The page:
“The reason the deep fish don’t bite anymore is probably because what was deep in the summer isn’t deep in the fall. The fishermen just haven’t found them.”
Gene Gilliland, conservationist
You might remember a column a couple of weeks back. Momma said when the State Fair comes the weather will turn cooler. Before the fair had ended and practically overnight, temperatures plummeted into the 40s. Propane trucks ran up and down the road while cotton picking machines raced through the cotton fields gathering in a bumper crop before the coming rains. What had been a field of the prettiest white cotton was stripped bare in no time. I hoped to get a picture, maybe with some family members, and put it on a Christmas card, like Southern snow. But the cotton was gone long before the family members could arrive.
When temperatures fall suddenly a couple of things happen. Jackets come out, sandals are put away and closets turn over from summer to fall. Closets are not the only thing that turn over. There’s something called “lake turnover.”
It usually happens in September or October, when temperatures suddenly turn cold, winds increase and cool rains pour down like they did last week. The typically warm water from the top few feet on lakes and waterways will cool down quickly, become heavier and sink to the bottom, causing the deeper cold water to rise. The quick mixing of the water can cause a depletion of oxygen and will sometimes cause what is known as a “fish kill.”
Fish that typically stay deep except for the spawn are most affected. Crappie comes to mind. Fish kill is more likely in farm ponds, as the fish have no place to go. Whereas fish in large bodies of water like Lake Lowndes and those that can escape from creeks like Tibbee have more options for relocating.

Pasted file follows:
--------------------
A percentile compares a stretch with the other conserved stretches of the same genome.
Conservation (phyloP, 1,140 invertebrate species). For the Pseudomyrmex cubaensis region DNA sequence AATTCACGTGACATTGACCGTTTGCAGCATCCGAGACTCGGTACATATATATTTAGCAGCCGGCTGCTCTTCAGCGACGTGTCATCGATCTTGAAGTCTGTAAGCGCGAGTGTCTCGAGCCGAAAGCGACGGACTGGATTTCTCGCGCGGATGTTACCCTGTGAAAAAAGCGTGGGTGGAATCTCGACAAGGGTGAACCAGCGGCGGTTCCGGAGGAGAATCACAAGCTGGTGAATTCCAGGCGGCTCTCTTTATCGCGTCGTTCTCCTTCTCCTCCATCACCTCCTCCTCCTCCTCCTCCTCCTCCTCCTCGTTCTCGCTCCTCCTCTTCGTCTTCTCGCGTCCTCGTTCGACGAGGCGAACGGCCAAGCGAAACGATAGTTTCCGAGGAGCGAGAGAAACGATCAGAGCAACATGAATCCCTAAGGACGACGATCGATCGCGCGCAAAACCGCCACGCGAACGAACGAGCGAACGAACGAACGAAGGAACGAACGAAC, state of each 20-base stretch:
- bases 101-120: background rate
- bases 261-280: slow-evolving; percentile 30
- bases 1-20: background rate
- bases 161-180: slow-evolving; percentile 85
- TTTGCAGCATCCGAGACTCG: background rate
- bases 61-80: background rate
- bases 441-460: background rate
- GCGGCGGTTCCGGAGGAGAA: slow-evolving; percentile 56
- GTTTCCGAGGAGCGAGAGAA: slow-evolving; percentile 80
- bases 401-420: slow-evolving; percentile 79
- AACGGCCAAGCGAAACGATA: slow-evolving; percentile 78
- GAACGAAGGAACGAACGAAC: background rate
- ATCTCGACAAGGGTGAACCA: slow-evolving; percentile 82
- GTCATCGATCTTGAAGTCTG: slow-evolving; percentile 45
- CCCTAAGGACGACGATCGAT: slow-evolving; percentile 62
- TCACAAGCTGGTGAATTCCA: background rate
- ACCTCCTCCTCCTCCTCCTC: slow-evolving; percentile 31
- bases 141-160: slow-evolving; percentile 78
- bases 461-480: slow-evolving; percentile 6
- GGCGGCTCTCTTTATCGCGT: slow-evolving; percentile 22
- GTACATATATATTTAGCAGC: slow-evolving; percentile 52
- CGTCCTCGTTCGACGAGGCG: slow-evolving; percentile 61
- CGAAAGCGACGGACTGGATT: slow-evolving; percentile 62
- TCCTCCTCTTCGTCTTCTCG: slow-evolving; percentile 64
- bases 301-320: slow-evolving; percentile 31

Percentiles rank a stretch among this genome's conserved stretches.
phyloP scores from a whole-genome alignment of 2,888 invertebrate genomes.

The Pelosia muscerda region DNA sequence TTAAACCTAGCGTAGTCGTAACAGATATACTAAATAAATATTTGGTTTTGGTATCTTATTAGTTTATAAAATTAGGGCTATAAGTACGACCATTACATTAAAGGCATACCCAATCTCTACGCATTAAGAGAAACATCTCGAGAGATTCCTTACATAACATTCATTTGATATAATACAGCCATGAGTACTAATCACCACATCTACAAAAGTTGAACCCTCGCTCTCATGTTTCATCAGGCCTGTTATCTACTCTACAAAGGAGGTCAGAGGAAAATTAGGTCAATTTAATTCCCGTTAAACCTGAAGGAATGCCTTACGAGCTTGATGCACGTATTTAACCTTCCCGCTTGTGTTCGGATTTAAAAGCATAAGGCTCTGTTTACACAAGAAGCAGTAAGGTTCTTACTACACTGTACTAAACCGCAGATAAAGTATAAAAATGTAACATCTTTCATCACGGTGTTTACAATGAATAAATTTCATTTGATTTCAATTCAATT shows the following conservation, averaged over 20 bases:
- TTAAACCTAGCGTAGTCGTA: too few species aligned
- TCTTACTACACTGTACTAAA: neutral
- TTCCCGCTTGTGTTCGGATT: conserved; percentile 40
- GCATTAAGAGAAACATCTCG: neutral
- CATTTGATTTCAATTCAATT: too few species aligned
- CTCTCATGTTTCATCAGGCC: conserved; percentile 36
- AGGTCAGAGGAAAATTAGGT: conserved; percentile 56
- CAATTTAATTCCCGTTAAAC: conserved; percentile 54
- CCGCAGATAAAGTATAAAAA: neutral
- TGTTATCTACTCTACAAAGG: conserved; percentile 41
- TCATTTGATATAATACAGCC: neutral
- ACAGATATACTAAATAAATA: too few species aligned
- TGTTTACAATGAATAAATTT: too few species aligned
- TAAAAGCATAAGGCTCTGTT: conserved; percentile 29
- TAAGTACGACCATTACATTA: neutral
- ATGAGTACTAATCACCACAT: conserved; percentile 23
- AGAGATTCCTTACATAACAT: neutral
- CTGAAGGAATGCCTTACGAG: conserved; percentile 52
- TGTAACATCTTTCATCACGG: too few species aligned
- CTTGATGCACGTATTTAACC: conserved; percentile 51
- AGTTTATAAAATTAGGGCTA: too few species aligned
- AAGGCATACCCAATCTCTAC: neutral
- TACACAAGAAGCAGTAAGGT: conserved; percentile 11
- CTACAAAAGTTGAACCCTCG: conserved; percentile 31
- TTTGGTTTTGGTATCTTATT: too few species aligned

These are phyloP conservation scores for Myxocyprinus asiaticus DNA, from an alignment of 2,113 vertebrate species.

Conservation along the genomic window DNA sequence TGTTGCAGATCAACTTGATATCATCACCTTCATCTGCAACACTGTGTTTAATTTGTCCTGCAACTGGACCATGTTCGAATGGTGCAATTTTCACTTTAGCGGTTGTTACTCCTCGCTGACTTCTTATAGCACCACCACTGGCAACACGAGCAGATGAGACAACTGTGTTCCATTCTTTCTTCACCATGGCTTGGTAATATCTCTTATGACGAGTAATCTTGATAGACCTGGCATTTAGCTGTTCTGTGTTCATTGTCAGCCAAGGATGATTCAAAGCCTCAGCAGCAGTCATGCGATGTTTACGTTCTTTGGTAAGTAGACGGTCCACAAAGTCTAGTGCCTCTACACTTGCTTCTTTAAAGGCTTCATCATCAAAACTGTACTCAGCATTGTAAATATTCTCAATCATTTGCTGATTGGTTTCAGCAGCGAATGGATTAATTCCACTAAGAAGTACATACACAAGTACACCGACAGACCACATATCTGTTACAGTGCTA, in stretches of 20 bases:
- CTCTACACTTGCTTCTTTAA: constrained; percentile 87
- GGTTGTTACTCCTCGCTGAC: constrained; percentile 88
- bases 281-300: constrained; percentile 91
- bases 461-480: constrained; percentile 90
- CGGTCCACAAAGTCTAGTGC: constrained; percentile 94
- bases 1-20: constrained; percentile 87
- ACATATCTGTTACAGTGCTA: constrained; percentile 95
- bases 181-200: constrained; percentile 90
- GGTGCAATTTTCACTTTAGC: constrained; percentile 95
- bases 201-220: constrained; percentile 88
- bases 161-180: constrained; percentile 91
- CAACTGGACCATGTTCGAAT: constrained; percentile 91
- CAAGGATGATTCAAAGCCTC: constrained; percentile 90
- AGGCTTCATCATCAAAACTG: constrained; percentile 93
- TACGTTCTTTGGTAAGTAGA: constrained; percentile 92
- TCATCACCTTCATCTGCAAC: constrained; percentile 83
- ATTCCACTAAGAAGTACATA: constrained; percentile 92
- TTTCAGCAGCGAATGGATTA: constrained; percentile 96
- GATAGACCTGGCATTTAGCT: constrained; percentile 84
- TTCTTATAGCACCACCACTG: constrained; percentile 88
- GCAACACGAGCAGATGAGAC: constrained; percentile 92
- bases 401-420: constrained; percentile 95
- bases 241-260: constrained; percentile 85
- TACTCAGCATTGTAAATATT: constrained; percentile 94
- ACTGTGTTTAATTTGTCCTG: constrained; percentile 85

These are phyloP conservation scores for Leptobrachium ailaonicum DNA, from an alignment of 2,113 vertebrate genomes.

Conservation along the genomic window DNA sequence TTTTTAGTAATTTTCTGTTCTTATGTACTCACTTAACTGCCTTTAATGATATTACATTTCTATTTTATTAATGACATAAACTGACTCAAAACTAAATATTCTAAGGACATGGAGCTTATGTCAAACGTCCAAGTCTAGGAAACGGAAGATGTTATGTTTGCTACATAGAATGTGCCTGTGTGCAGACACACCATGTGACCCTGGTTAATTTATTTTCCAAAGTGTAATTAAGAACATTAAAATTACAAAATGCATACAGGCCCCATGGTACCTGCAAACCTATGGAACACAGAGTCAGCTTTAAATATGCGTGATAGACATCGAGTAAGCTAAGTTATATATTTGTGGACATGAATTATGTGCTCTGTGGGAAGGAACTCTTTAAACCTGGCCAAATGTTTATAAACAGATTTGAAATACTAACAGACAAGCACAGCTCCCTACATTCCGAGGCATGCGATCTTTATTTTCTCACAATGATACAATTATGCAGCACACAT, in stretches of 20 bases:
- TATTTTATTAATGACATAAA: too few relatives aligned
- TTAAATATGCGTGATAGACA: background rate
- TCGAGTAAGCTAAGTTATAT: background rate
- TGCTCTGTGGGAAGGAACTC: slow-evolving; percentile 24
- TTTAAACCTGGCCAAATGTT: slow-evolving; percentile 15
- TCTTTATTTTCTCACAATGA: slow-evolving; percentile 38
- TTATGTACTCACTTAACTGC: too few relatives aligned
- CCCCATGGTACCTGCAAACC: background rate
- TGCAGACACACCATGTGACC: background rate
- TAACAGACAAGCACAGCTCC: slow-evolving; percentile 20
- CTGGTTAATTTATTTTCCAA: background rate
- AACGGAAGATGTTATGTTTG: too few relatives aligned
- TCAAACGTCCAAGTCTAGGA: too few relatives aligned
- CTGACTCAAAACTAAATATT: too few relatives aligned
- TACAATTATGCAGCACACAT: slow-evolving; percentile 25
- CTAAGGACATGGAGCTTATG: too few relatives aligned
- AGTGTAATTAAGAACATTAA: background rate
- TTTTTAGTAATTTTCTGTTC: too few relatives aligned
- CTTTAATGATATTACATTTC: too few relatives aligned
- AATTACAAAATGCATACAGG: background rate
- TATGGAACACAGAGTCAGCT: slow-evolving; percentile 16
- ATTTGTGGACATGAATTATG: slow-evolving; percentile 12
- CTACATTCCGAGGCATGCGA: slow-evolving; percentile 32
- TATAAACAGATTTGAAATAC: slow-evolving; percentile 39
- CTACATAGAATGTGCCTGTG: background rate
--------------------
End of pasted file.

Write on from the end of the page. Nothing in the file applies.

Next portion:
Some lakes turn every year, some twice a year; some never turn, and some turn almost daily. A lot like people, fish are creatures of habit and when conditions change slowly, they acclimatize to the changes. But when conditions change suddenly, they may not be able to adapt. Like the aforementioned clothes closet. Weather changes and you’re standing in front of the closet and wondering — sandals or boots?
Around the Prairie house the ground is covered in brown wet leaves, no longer crispy. The spider lilies continue to surprise us. One year I dug up about 100 bulbs from the woods and planted them in the raised bed. After the rain, they sprouted overnight.
The swamp sunflowers are in their glory. Like a garden sunflower, some stand 8- to 10-feet tall. They are growing in a clump down by the lake. The swamp version of the sunflower is perfect for the Prairie as they thrive in moist, clay-based or poor soil. They add a certain amount of joy when viewed from the kitchen window on a rainy day
The Prairie petunias are also doing well. They spread with their daily purple blooms about as quickly as ant beds. Fall in the Prairie brings with it a comfortable change.
The Dispatch Editorial Board is made up of publisher Peter Imes, columnist Slim Smith, managing editor Zack Plair and senior newsroom staff.